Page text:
Like George Bush, Jamaican Prime Minister Bruce Golding is a tough talker. He is the Big Man who went on BBC Television and told the world that there will be NO homosexuals in HIS cabinet. He also talks tough about crime (Jamaica is a world leader in murder), and was about to make some tough statements on the subject at the recent JLP conference when gun shots went off not far from him and most of his would be audience fled in a panic.
He is now talking tough about the terrible scourge facing Jamaica: environmentalists who want to take Jamaica back to the days of the Taino. He will “not allow environmentalists to dictate to [him] how to address environmental issues.” Apparently he “has no qualms about the preservation of the environment but in these modern times, the country cannot go back to operating as in primitive times.” And “some environmental breaches which have occurred in the past were mere mis-understandings.”
These tough statements were made “at the Seawind Key Investments commemoration ceremony for the construction of two upscale resorts – The “Secrets St. James” and “Secrets Wild Orchid.”* These “upscale resorts” are being built in the Bogue Lagoon, part of the Montego Bay Marine Park, Jamaica’s oldest marine sanctuary and the most important fish nursery for that part of the North Coast.
Earlier this year at a fishery conservation meeting with Dr. Tufton, Minister of Agriculture and Fisheries, I raised the question of building hotels in the marine sanctuary and was summarily dismissed as one would brush embarrassing droppings from one’s clothes.
We have to have hotels, he intoned, without seeing any contradiction in claiming to desire a healthy fishery and the purposeful destruction of mangroves, sea grasses, reefs and other nurseries that marine life requires to reproduce and live.
Prime Minister Golding praised the Spanish investors who have been the main force behind the recent construction of mega-sized all-inclusive hotels in Jamaica. And he threatened us with where would we be if we didn’t have these hotels bringing in tourists? We have an economy that is so bankrupt, so lacking in diversity and robustness that we must accept any job as better than no job and that we must be held captive and dance to the tune of whoever pays the piper – whose fault is that?
Golding sees no irony in his dismissal of environmentalists as longing for the days of the Tainos, given that the Tainos were killed by the Spanish conquistadors who participated in the gross genocide of native people throughout the Caribbean and the Americas. There is clearly no way to return to the days of the Taino because the Taino are long dead.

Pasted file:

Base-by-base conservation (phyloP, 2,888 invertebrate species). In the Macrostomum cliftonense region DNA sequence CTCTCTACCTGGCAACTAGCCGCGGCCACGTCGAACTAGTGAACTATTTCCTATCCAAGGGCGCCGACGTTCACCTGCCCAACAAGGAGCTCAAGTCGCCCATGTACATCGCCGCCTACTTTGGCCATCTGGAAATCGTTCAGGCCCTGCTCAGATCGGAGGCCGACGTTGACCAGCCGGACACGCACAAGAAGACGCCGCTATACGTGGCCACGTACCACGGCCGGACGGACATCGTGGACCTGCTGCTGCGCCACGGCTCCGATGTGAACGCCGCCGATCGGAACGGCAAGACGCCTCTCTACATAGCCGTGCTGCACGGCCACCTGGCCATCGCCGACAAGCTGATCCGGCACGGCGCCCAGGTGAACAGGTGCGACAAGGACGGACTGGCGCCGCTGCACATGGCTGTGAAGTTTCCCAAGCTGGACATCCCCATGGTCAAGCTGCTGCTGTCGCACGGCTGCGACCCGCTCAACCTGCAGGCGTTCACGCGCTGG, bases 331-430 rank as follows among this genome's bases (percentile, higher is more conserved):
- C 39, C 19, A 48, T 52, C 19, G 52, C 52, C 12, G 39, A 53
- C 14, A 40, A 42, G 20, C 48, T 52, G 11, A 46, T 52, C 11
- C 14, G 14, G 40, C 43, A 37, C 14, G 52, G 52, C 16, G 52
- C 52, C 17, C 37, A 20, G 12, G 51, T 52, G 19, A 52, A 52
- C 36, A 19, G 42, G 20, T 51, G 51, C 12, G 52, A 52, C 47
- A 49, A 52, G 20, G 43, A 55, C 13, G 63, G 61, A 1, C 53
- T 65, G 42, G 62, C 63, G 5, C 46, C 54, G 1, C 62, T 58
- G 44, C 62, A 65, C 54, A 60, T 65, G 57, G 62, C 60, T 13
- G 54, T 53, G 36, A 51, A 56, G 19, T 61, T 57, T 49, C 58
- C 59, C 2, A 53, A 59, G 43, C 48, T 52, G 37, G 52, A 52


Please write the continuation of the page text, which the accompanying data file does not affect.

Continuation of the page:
Tourism is Jamaica’s sacred cow, and god help anyone who dares to question the viability, sustainability, logic or sanity of tourism in Jamaica. One will be attacked as a primitive. Since 1891 with the launch of The Great Exhibition in Kingston, tourism has been the road to shining modernity and development.
The fact that over 50 per cent of rural Jamaicans have no piped water, that most communities in Jamaica have no functioning sewage systems, that we import over 70 per cent of our food, that over 88 per cent of our energy is supplied by imported oil, that the vast majority of Jamaicans have no proper housing, waste management, education, health care, civic or recreational facilities, and that their best hope is to migrate, one cannot honestly say that tourism has delivered on its promise.
And how could an industry that consumes vast quantities of Jamaican land and resources while excluding most Jamaicans from access to their beaches, and which relies on part time, low-waged, dead-end jobs deliver much more than quick foreign exchange that the government desperately needs to service its endless debt?
Jamaica for Sale is a feature length documentary made by Esther Figueroa (Vagabond Media, Juniroa Productions, Inc.) and Diana McCaulay (Jamaica Environment Trust) that dares to take on Jamaica’s Sacred Cow by countering the dominant view that tourism is the savior of the Jamaican people.
Lively and hard hitting, with powerful voices, arresting visuals and iconic music, Jamaica For Sale documents the environmental, economic, social and cultural impacts of unsustainable tourism development. As Jamaica is irreversibly transformed by massive hotel and luxury condominium development, it both documents this transformation and is trying to turn the tide.
Jamaica for Sale has been successfully shown in a variety of venues and has aired on TVJ twice to an estimated prime time audience of over 400,000 Jamaicans, yet there is a resounding silence in the mainstream print media regarding the film. Every whisper from the tourism industry is printed (including current requests for a bail out from the government) but there is a complete black out when it comes to the film. Why?
As the world enters ever deeper into the global economic crisis, the government of Jamaica schizophrenically is both in a state of denial and panic. The tourist and remittance sectors upon which the government is most dependent are extremely vulnerable.
Now would be the time to honestly face the predicament we are in and admit that repeating the same mistakes over and over will not lead to better results, that destroying the environment in the name of desperation and short term gain is not an intelligent policy, and that not investing in the Jamaican people in a way that would lead to real sustainable development will only lead to more crime and more migration.
It’s not rocket science but it does require something beyond political posturing, swaggering and tough talk. Unfortunately talk is easy and cheap. In contrast, concerted, meaningful action requires a great deal more intelligence, courage, insight, and commitment. Question is who is up to the task?
Esther Figueroa, Ph.D.
Note: All Golding quotes taken from RJR website http://www.radiojamaica.com/content/view/13867/26/